Object Name: Antennae Galaxies Image Type: Astronomical…

Object Name: Antennae Galaxies

Image Type: Astronomical

Credit: NASA/ESA, and the Hubble Heritage Team

Acknowledgement: J. Whitmore (STSI) and James Long (ESA/HST)

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On the night of Oct. 8, 2015, a photographer in Harstad, Norway…

On the night of Oct. 8, 2015, a photographer in Harstad, Norway captured this image of the dancing northern lights. Auroras are created when fast-moving, magnetic solar material strikes Earth’s magnetic bubble, the magnetosphere. This collision rattles the magnetosphere in an event called a geomagnetic storm, sending trapped charged particles zooming down magnetic field lines towards the atmosphere, where they collide brilliantly with molecules in the air, creating auroras.

Though many geomagnetic storms are associated with clouds of solar material that explode from the sun in an event called a coronal mass ejection, or CME, this storm was caused by an especially fast stream of solar wind.

‘Geomagnetic storms caused by high-speed solar wind streams aren’t uncommon,’ said Leila Mays, a space physicist at NASA’s Goddard Space Flight Center in Greenbelt, Maryland. ‘Near solar minimum’”when solar activity like CMEs are less frequent’”these fast streams are actually the most common cause of geomagnetic storms that create auroras.’

Object Names: Auroras in Norway

Image Credit: Johnny Henriksen/ Spaceweather.com

Text Credit:  Sarah Frazier, NASA’s Goddard Space Flight Center, Greenbelt, Md.

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Wind is one of the most active forces shaping Mars’…

Wind is one of the most active forces shaping Mars’ surface in today’s climate. The wind has carved the features we call “yardangs,” one of many in this scene, and deposited sand on the floor of shallow channels between them. On the sand, the wind forms ripples and small dunes. In Mars’ thin atmosphere, light is not scattered much, so theandnbsp;shadows cast by the yardangs are sharp and dark.

This image was acquired by the High Resolution Imaging Science Experiment (HiRISE) camera aboard NASA’s Mars Reconnaissance Orbiter on Dec. 15, 2015, at 3:05 p.m. local Mars time.

The University of Arizona, Tucson, operates HiRISE, which was built by Ball Aerospace andamp; Technologies Corp., Boulder, Colo. NASA’s Jet Propulsion Laboratory, a division of the California Institute of Technology in Pasadena, manages the Mars Reconnaissance Orbiter Project for NASA’s Science Mission Directorate, Washington.

Object Names: Yardangs on Mars

Credit: NASA/JPL-Caltech/Univ. of Arizona/ Mars Reconnaissance Orbiter

Caption: Candy Hansen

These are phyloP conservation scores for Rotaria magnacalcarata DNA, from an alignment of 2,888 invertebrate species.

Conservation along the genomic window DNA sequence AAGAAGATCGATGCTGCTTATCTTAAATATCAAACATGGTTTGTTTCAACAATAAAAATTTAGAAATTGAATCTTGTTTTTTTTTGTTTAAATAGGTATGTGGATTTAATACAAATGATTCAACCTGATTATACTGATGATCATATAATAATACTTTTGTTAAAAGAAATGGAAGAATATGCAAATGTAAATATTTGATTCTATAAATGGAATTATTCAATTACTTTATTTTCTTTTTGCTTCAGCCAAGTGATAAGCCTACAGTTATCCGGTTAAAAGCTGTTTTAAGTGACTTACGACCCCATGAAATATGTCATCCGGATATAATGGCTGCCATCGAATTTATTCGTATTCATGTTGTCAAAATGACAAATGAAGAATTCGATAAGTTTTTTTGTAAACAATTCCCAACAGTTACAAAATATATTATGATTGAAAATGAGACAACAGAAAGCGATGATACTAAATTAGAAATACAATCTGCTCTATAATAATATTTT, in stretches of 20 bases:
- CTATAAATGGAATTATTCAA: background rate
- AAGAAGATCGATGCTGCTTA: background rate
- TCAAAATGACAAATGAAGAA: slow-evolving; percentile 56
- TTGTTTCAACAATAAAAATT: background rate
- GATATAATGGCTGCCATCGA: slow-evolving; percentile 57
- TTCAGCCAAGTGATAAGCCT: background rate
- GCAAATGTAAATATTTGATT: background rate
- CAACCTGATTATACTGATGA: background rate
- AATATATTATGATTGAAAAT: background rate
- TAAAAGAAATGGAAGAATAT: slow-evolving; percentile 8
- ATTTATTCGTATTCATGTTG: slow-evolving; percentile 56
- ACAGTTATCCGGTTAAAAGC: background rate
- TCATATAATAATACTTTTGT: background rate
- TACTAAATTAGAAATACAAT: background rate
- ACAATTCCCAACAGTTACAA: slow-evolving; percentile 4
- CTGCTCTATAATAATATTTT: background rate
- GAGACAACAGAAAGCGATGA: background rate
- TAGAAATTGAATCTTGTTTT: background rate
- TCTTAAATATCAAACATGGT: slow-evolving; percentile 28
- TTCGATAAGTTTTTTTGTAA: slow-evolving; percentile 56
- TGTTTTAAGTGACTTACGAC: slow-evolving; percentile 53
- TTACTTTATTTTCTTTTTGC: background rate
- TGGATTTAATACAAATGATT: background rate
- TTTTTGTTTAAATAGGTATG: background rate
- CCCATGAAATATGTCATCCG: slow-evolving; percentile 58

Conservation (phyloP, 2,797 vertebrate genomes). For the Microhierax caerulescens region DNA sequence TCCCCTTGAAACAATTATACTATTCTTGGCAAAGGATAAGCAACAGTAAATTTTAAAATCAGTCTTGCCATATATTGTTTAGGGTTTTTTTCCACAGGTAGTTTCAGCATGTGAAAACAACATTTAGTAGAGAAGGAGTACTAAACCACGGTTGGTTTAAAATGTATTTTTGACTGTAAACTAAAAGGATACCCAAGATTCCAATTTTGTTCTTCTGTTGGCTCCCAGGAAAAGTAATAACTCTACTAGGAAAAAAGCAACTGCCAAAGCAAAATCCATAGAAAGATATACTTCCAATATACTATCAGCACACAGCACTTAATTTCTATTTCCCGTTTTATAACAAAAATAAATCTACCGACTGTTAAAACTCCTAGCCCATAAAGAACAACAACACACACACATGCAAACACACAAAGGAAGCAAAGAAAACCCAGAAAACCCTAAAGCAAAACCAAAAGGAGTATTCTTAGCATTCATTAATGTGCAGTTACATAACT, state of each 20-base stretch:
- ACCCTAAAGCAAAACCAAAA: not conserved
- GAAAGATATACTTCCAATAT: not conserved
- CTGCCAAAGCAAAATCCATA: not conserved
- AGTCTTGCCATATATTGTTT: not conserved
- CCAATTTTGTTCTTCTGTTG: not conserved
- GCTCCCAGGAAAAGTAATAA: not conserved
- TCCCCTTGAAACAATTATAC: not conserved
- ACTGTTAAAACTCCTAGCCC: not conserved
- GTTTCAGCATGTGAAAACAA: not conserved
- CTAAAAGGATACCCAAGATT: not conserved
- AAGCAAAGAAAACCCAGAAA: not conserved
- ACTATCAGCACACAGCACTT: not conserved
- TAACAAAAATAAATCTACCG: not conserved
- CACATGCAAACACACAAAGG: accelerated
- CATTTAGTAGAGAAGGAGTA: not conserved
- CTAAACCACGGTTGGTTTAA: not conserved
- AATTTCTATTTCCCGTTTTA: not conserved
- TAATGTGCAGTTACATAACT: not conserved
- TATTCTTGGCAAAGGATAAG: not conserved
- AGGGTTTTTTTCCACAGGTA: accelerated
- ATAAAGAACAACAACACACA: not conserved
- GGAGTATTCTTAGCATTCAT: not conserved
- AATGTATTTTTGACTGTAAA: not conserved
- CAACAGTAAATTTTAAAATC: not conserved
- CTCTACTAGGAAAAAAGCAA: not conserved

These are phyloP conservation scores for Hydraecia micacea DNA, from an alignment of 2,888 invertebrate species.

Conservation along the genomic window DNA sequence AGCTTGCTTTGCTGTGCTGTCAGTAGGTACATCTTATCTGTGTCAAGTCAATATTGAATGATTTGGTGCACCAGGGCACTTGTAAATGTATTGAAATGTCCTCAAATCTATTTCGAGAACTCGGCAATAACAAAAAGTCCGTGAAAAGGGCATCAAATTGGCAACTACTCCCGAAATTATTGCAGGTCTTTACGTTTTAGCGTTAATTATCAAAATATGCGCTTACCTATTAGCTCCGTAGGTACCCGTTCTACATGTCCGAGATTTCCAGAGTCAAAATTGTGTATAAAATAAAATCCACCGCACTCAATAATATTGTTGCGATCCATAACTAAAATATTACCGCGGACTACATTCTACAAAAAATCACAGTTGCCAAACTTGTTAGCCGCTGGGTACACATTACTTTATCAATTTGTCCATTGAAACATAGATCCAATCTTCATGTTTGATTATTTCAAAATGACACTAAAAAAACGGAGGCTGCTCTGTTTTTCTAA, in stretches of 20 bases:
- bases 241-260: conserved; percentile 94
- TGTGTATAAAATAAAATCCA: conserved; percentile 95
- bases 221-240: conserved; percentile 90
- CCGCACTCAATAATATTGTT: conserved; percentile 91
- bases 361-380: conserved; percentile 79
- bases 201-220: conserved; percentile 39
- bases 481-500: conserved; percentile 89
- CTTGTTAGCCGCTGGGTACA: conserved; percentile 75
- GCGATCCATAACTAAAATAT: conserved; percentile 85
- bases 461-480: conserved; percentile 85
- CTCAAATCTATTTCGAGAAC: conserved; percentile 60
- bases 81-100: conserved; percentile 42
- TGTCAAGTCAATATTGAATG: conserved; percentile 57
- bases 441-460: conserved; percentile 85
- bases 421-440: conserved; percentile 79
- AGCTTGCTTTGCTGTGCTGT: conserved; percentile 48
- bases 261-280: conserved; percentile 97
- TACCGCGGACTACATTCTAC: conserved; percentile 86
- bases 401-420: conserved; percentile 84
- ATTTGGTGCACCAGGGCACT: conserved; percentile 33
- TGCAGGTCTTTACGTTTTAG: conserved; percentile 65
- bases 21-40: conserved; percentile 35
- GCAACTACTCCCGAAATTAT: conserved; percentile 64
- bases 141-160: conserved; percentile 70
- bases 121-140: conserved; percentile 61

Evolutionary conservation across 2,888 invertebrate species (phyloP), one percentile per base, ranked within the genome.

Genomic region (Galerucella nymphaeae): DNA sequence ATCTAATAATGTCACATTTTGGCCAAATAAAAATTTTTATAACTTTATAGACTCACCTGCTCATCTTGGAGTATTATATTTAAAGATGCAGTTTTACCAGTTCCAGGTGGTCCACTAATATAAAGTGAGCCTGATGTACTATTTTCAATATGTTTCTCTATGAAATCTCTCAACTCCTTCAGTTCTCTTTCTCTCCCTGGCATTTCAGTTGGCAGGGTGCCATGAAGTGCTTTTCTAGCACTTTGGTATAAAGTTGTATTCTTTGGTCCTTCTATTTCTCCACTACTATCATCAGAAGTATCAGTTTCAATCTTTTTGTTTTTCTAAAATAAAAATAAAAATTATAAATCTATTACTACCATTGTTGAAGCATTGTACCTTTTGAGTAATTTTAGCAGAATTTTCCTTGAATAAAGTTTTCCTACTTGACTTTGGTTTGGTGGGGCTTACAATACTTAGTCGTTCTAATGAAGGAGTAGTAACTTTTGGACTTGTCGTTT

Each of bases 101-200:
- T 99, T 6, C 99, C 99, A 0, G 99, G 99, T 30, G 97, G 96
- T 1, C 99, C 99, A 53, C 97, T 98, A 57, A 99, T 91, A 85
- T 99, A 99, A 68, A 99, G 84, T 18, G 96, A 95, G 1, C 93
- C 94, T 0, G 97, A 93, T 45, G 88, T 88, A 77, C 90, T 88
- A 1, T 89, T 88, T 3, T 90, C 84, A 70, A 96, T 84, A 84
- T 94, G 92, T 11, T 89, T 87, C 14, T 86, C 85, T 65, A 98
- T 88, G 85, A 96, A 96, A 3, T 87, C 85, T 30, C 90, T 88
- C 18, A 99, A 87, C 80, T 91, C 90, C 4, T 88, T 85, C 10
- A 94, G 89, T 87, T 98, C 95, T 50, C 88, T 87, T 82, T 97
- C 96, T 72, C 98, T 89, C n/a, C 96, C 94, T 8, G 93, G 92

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Wandering through this stunning field of view, Mars really is in…

Wandering through this stunning field of view, Mars really is in front of these colorful cosmic clouds. The mosaic contructed from telescopic images is about 5 degrees (10 full moons) across. It captures the planet’s position on August 26, over 7 light-minutes from Earth and very near the line-of-sight to bright star Antaresand the Rho Ophiuchi cloud complex. In the exposure yellow-hued Mars, above and left, is almost matched by Antares, also known as Alpha Scorpii, below center. Globular star cluster M4 shines just right of Antares, but M4 lies some 7,000 light-years away compared to Antares’ 500 light-year distance. Slightly closer than Antares, Rho Ophiuchi’s bluish starlight is reflected by the dusty molecular clouds near the top of the frame.

Object Names: Mars, Rho Ophiuchi

Image Type: Astronomical

Credit & Copyright: Sebastian Voltmer

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This NASA/ESA Hubble Space Telescope image shows Messier 96, a…

This NASA/ESA Hubble Space Telescope image shows Messier 96, a spiral galaxy just over 35 million light-years away in the constellation of Leo (The Lion). It is of about the same mass and size as the Milky Way. It was first discovered by astronomer Pierre Méchain in 1781, and added to Charles Messier’s famous catalogue of astronomical objects just four days later.

The galaxy resembles a giant maelstrom of glowing gas, rippled with dark dust that swirls inwards towards the nucleus. Messier 96 is a very asymmetric galaxy; its dust and gas are unevenly spread throughout its weak spiral arms, and its core is not exactly at the galactic center. Its arms are also asymmetrical, thought to have been influenced by the gravitational pull of other galaxies within the same group as Messier 96.

This group, named the M96 Group, also includes the bright galaxies Messier 105 and Messier 95, as well as a number of smaller and fainter galaxies. It is the nearest group containing both bright spirals and a bright elliptical galaxy (Messier 105).

Object Names: M96

Image Type: Astronomical

Credit: ESA/Hubble & NASA and the LEGUS Team, Acknowledgement: R. Gendler
Text credit: European Space Agency

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To celebrate 25 years (1990-2015) of exploring the Universe from…